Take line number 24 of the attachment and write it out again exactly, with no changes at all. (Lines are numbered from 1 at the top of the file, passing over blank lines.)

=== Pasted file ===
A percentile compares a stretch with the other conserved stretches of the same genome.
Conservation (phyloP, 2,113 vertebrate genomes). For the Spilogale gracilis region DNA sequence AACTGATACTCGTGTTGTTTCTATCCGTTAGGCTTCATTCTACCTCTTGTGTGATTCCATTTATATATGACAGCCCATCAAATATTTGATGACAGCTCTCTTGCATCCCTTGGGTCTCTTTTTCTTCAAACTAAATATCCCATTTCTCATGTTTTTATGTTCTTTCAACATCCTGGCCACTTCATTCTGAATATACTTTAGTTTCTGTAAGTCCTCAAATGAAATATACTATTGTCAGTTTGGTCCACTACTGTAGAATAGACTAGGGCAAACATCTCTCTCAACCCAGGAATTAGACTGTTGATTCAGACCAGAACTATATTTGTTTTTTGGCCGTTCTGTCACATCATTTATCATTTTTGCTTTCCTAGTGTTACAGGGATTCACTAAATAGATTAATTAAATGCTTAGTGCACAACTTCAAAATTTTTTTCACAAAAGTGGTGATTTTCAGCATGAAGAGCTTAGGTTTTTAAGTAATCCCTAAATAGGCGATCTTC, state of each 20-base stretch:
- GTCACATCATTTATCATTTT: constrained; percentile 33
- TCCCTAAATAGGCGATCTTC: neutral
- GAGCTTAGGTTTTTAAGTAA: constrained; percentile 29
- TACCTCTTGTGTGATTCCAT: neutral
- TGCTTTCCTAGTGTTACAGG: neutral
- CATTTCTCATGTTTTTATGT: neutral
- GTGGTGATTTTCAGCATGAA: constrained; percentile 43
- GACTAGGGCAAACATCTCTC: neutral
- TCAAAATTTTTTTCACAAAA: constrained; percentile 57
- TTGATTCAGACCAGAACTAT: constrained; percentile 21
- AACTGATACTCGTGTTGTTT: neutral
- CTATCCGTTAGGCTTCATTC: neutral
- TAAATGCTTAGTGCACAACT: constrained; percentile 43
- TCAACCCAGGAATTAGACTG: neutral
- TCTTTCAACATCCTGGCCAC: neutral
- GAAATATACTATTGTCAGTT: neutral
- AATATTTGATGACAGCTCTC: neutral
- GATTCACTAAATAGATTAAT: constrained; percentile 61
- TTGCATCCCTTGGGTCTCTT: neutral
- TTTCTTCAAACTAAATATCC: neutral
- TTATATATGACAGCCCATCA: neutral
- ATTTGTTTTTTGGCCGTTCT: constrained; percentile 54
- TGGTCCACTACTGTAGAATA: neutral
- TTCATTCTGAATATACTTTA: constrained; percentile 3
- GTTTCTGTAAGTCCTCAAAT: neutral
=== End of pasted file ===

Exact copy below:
- ATTTGTTTTTTGGCCGTTCT: constrained; percentile 54